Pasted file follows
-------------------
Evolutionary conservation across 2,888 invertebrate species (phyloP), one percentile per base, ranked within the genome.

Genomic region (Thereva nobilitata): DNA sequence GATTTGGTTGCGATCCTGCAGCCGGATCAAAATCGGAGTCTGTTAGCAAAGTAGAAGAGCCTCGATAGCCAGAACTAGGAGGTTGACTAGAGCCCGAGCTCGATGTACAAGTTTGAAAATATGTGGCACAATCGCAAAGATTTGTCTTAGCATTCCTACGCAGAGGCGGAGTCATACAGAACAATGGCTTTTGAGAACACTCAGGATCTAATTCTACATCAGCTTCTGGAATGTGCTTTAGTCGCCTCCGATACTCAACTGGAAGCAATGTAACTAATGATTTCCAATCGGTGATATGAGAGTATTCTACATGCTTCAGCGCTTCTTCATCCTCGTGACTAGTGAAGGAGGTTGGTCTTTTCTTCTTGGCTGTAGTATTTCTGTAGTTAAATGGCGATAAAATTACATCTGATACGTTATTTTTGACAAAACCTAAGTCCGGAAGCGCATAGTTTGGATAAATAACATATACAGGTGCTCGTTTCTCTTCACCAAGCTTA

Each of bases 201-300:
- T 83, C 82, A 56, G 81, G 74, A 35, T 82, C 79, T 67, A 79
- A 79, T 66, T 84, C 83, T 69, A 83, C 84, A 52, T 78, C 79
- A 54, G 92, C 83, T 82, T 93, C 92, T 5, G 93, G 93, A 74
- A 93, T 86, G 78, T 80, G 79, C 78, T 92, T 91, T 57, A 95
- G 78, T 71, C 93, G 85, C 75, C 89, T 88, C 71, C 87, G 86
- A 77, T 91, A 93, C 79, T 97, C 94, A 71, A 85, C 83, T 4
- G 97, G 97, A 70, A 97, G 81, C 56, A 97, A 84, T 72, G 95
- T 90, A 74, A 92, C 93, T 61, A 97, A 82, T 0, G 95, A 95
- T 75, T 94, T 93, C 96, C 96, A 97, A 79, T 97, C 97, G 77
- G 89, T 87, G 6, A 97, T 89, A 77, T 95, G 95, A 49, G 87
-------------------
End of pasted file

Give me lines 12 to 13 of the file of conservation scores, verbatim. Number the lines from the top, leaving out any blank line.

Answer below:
- T 75, T 94, T 93, C 96, C 96, A 97, A 79, T 97, C 97, G 77
- G 89, T 87, G 6, A 97, T 89, A 77, T 95, G 95, A 49, G 87